ʽCome And Get Itʼ, typically of any McCartney-colored song of the era, became a big hit for the boys, although Paul had a very good reason for not leaving the tune for himself — it very clearly sounds underwritten and unfinished, and he probably just could not find the proper way to turn it into something truly Beatles-worthy, so he just decided to leave it at a «Badfinger-worthy» stage. It's basically just one verse and a «semi-chorus» (you sort of expect a second half after the "...will you walk away from a fool and his money?" line, but it never comes), repeated several times — with a melodic hook strong enough to trigger a mild attack of beatlemania and guarantee sales, but not strong enough to bring a sense of completion to the song, so that I cannot even state that ʽCome And Get Itʼ is the best song on the record.

Although, granted, it is pretty hard to single out any highlights. Both Ham and Evans were sym­pathetic, innocent, romantic boys with a deep love for «pop beauty» and a good understanding of rock'n'roll, even if they were always much too «clean» and «pretty» to be able to rock out along with the best of 'em. There is exactly one bona fide «rock'n'roll» number on the album — ʽRock Of All Agesʼ, which sounds almost exactly like classic Slade, right down to the throat-bursting vocals (the likes of which are usually expected to come from Scotland), and it kicks plenty of ass, but its barroom boogie atmosphere feels quite out of place on the album (although, as an under­cover admirer of the barroom boogie atmosphere, boy am I glad it's there!). Every other track where you hear heavy distorted riffage — ʽMidnight Sunʼ and ʽGive It A Tryʼ, in particular — is in the «power-pop» vein: although Badfinger did not necessarily pioneer the synthesis of Britpoppy hooks with heavy guitar sound, it is also true that ʽMidnight Sunʼ, almost gloating over that synthesis, sounds like nothing else from 1970, when most people were concerned about ma­king an ultimate choice between the «hard» and «soft» camps.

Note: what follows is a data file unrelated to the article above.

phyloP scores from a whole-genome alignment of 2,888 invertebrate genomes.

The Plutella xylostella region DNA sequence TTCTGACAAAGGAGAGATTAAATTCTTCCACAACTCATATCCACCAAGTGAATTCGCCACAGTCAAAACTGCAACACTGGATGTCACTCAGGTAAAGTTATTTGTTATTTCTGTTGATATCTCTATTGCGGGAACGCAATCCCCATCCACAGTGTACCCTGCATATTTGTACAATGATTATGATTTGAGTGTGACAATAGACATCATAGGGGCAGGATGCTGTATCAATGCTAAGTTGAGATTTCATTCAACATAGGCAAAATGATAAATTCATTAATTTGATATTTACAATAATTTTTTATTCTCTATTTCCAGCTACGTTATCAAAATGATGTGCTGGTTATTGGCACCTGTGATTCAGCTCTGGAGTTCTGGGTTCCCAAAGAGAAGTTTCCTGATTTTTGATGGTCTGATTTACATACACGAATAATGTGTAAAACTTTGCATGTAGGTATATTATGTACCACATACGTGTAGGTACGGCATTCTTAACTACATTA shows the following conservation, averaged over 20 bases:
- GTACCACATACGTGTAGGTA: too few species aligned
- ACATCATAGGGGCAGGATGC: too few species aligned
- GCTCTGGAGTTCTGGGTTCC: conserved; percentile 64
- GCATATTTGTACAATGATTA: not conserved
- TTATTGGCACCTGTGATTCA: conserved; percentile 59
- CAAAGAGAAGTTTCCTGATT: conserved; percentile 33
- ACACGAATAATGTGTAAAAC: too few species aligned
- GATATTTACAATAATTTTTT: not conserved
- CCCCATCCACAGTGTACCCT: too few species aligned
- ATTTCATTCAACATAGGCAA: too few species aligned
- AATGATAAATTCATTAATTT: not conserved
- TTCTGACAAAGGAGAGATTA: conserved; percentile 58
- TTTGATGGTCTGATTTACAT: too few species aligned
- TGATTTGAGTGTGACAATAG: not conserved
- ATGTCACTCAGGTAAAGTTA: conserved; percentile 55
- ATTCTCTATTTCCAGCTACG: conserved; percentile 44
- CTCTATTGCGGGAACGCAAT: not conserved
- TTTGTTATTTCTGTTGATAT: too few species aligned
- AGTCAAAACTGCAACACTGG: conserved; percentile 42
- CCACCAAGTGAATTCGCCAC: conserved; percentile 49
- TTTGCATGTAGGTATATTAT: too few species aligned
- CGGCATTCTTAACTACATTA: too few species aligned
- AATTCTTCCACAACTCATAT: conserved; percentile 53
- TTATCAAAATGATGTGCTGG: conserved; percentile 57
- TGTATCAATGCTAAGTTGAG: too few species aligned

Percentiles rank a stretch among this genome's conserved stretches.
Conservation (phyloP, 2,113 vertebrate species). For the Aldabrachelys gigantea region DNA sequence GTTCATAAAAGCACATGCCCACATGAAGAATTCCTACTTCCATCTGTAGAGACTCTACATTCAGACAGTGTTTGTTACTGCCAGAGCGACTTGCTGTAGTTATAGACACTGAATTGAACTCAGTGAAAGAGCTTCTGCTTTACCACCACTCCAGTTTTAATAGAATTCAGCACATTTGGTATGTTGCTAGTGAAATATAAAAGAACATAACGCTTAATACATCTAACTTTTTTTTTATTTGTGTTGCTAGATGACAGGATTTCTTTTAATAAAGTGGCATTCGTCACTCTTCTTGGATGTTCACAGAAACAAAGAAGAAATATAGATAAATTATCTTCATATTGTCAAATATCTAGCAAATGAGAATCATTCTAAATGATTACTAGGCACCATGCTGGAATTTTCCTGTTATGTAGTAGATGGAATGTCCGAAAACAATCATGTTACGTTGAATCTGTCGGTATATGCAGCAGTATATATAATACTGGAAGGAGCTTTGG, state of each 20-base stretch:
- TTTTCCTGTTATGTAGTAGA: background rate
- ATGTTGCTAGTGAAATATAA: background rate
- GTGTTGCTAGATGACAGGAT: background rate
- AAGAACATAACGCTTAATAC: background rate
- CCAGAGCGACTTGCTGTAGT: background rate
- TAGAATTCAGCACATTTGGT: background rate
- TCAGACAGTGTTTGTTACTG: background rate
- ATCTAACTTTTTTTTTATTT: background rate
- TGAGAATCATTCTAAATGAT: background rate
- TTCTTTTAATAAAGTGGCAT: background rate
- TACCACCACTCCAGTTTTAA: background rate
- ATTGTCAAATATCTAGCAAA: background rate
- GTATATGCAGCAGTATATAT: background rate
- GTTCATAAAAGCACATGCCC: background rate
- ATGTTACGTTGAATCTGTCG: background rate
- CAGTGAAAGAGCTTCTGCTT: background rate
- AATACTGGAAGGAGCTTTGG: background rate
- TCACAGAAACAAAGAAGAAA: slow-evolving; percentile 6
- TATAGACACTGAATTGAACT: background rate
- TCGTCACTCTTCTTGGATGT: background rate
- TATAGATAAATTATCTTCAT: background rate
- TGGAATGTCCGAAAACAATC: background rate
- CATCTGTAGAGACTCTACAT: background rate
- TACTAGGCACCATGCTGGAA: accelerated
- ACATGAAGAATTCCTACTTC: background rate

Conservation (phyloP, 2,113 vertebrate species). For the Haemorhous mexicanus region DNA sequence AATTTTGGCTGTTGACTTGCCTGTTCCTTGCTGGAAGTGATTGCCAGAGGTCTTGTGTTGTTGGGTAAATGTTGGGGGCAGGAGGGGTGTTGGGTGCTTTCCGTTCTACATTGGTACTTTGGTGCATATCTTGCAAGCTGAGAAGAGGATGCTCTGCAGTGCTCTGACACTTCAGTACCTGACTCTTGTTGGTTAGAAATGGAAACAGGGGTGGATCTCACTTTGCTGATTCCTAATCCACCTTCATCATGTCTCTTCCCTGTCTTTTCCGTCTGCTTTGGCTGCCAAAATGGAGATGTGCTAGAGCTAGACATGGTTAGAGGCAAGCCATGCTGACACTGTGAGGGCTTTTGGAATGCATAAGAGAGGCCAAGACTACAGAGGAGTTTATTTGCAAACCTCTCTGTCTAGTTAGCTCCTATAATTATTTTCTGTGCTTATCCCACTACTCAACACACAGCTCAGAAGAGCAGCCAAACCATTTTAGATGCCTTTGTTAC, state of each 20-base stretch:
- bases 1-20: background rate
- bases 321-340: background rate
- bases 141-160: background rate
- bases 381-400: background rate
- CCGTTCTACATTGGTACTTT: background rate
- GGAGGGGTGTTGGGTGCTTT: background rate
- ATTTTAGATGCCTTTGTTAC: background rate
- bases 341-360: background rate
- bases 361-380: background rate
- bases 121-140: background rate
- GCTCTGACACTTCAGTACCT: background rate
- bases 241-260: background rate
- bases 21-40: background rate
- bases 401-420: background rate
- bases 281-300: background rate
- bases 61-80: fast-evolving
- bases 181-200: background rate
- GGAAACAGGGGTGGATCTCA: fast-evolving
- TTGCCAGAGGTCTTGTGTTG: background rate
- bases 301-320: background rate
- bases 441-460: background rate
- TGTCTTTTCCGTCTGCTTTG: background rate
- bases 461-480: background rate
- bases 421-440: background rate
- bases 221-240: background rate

On the other hand, without displaying any aversion towards distorted guitars, Badfinger's prefer­red means of expression is still a folkish vibe, best served with a mild touch of psychedelia, as on ʽBeautiful And Blueʼ, the album's finest, most delicate ballad, built on a complex contrast be­tween at least three different guitar tones (one hard-rocking, one psychedelic, one country-rock­ish) and a strings arrangement on top. Songs like these derail the stereotype of Badfinger as «Beatles-lite» (as well as it could be supported by the likes of ʽCome And Get Itʼ) — unlike the Beatles, Badfinger were never as experimental and unpredictable in the studio, but their arrangements, even though always sticking to time-approved instruments, could be equally complex and varie­gated if they really wanted to.